After a short break the final official speaker on this evening was Dr. Rungsun Udomsri, Ass. Prof. at the Department of Civil Engineering (Transportation Research Unit) from Chiang Mai University, who talked about his Experiences and Opportunities to Promote a Public Transportation Concept in Chiang Mai. In the first part of his presentation Dr. Rungsun introduced a concept for sustainable transportation and elaborated on the relationship between transportation, energy and environment. Especially striking was the fact that in some provinces in Northern Thailand the transportation sector accounts for over 60% of the energy consumption,

highlighting the urgency to address this sector. In the second part Dr. Rungsun talked about the current transportation situation in Chiang Mai’s urban area i.e. the lack of efficient public transport system leading to traffic jams and a very low average travel speed in the inner city. The third part of his presentation made clear, that there had already been many attempts in the past to develop public transportation in Chiang Mai. But most of these plans got stuck in the planning stage. The latest attempt presented by Dr. Rungsun is the Mass Transit System Study of 2006-07. The study was aimed at creating a Mass Transit Master Plan including a feasibility study for the first 10 years and the proposal for a Bus Rapid Transit (BRT) for Chiang Mai. The goal of the Master Plan - although not yet approved - is to increase the public transport share up to 30%, with a capacity of 500.000 person-trips a day and a network length of 100 km. According to Mr. Rungsun, the BRT would have 4 main routes and 60 bus stops with 90 buses in operation to ensure a reliable timetable. To illustrate this future vision of a public transport in Chiang Mai, Dr. Rungsun showed an inspiring computer animation of the BRT Chiang Mai prior to his presentation.

In the open discussion following the presentations the criticism on the new master plan as being “just another academic exercise” was dismissed by the attendant academics. Answering the question if Chiang Mai residents were really unhappy with the current red-minibus system (rot daeng), Dr. Duongchan and Dr. Rungsun confirmed that a public-opinion poll among 5.000 residents showed a clear request for a good public transportation system. Also motorcycle and car users expressed willingness to use public transport if available and affordable, they said. Nevertheless Dr. Friedrich remarked that surveys do not always precisely depict the real situation. He mentioned that the political will to restrict car use and motorcycle use is crucial, as public transport can not compete with cheap motorcycles in terms of costs. Therefore the public is needed to create pressure and to push for effective measures. Among other issues raised during the final debate, representatives from the bicycle club also argued that public transport and bicycling should go hand in hand and demanded the integration of cycling into a broader transportation concept as well as the extension of bicycle lanes in Chiang Mai.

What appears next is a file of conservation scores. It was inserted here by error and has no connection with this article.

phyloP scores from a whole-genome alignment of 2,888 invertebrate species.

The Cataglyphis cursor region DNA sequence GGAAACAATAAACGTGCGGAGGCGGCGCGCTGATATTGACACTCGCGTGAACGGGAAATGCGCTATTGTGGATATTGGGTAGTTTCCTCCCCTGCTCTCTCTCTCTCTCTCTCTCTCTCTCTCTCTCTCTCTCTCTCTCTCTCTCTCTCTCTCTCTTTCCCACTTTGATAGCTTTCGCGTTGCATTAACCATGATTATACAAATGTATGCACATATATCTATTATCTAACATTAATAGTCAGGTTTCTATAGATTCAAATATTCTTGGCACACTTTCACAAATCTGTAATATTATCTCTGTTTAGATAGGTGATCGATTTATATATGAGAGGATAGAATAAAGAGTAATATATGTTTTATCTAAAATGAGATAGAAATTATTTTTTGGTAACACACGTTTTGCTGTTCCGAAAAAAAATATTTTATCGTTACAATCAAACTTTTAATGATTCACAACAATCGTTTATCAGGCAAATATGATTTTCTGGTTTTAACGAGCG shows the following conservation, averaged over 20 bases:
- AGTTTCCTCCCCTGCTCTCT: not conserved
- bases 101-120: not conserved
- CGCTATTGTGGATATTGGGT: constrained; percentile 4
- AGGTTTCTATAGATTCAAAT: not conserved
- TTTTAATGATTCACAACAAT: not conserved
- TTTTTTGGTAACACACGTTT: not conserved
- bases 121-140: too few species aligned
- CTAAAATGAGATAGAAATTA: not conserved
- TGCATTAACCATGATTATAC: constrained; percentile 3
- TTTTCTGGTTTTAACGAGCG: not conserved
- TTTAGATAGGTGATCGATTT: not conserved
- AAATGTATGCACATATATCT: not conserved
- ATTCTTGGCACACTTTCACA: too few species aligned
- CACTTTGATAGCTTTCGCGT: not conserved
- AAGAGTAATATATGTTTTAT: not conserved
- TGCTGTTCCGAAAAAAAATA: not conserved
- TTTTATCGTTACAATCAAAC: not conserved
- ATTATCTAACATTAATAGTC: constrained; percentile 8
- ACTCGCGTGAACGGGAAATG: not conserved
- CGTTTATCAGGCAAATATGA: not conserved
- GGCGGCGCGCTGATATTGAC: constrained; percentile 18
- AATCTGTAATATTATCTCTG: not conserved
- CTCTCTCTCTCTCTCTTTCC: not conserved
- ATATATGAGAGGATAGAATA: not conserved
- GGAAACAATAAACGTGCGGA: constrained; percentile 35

Altogether the first lead-up event provided a comprehensive overview from various perspectives concerning the issue of air pollution and transportation in Chiang Mai. It also made evident the interrelations between the transport sector and global climate change. Fighting the air pollution in the city should top the agenda for the local authorities as it also helps to fight global warming, as Dr. Friedrich pointed out in his presentation. Fortunately it was shown that there are first positive steps in the right direction, even though substantial measures are still missing. The “Clean Air Offer” will be a chance for the city not only to create one more master plan but also to put it in practice. As also shown by the presentations, an affordable and non-monopolized public transportation system and much more non-motorized traffic should be parts of the solution. If public pressure is strong enough and participation is taken seriously, the authorities can be further encouraged in their political will to face the challenges that are at the very core of the problem. Chiang Mai can no longer afford to compromise the health of its residents and tourists, nor can it turn a blind eye to the already obvious climate change.

- Rainer Einzenberger

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Please see Post #222 above.

From time to time I have tried to post useful information for those interested in improving air quality in Chiang Mai. Relatively speaking, the air quality right now is wonderful, especially compared to what the region experiences in the period mid-February - early April.

If you are new to this problem and you want to learn more about it, then you can read more thoroughly. Most of the discussion focuses on seasonal air pollution caused by Chiang Mai's geography, weather and extensive man made agricultural fires. To search for threads, key wording phrases like "air quality," "smog," and "pollution" will turn up most. The topic of this thread, which reflects an alarmist newspaper headline of some months ago, is really misleading. I wish OP would get it changed. Nonetheless, this thread on the topic of air pollution seems to include much more useful information that most.